Bitter 599

Britta ported-in facing Roddy. The orc shaman was standing in a large room with columns majestically rising behind her with an open balcony looking down on a vast landscape. Forests and fields spread out in every direction. This was the other side of the Legendary World. Not with smokestacks and industrious people hustling to make something of themselves, but the infinite variety of the natural world unconstrained by human activity.

Britta let go of Lin’s hand and took a step towards the view to be able to see the full panorama without the columns framing in on either side. They were definitely high up in a mountain (dead volcano).

Roddy coughed lightly and looked over Britta’s head. Britta turned around. The other part of the room was no less impressive, not like the roughly hewn caverns below. She was in a grand throne room, as was made clear by the large throne that took up most of the space in the middle.

Sitting on the throne was an orc. Not a giant orc with demonic qualities like she was expecting. This was a rather short, normal-looking orc. He was neatly dressed in a jacket with a high collar and baggy silk trousers.

He stood up while making a sucking sound with tongue and teeth. “Chik, chik, chik. From the way my dear Rodren spoke about you, I expected you to be taller.”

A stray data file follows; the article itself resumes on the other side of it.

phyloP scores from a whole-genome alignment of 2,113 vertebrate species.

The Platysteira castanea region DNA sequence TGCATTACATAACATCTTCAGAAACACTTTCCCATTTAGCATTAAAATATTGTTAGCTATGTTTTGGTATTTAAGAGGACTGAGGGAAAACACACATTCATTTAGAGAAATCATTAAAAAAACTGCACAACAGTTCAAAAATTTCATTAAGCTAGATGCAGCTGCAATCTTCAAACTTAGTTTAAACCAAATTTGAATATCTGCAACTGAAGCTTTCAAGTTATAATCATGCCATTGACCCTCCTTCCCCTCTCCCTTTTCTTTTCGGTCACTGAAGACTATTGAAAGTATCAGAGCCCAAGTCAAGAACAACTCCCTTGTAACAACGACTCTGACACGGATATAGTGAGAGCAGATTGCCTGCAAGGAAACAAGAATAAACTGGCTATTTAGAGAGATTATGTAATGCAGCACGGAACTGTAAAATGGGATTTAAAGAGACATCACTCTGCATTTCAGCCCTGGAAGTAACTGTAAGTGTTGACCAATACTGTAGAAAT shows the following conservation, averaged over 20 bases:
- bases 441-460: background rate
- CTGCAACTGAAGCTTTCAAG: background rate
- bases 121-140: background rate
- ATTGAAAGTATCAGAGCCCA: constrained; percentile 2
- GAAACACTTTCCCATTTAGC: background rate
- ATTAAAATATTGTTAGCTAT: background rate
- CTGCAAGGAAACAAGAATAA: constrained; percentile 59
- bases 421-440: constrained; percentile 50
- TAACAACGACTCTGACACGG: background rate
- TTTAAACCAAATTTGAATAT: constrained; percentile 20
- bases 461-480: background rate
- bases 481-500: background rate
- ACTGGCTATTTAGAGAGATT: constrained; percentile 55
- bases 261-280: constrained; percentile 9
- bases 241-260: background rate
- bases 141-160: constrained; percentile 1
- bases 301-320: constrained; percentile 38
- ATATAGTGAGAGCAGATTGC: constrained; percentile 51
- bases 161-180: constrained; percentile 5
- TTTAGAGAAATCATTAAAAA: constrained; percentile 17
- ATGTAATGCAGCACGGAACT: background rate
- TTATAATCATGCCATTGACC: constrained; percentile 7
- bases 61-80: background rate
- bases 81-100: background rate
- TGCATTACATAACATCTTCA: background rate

Britta considered saying the same thing back at him — he was only a little taller than Lin — but that might have been taken as confrontational, which might start things off on the wrong foot. Shorter men didn’t always appreciate being reminded of the fact. At least she wouldn’t have to crick her neck trying to talk to him.

“Did she not mention I’m a gnome?” said Britta.

“She did, she did. I just thought you’d be a bigger gnome.” He walked towards her, moving lightly and with an elegance that was surprising. He looked like an orc, the wide, flat features and the tusk-like teeth protruding from the corners of his mouth, but he seemed far better groomed and dressed, as you would expect of the guy in charge.

There was no one else here, no guards, no monsters to soften up his opponents. He probably didn’t need any help, certainly not in the current situation.

As he came closer, Britta felt a pressure being exerted on her, like she was underwater and was being pressed from all sides so her movements were slowed. She realised she had stopped breathing and had to force herself to start again. So this was what it was like to face a boss monster. She was glad she wasn’t actually fighting him.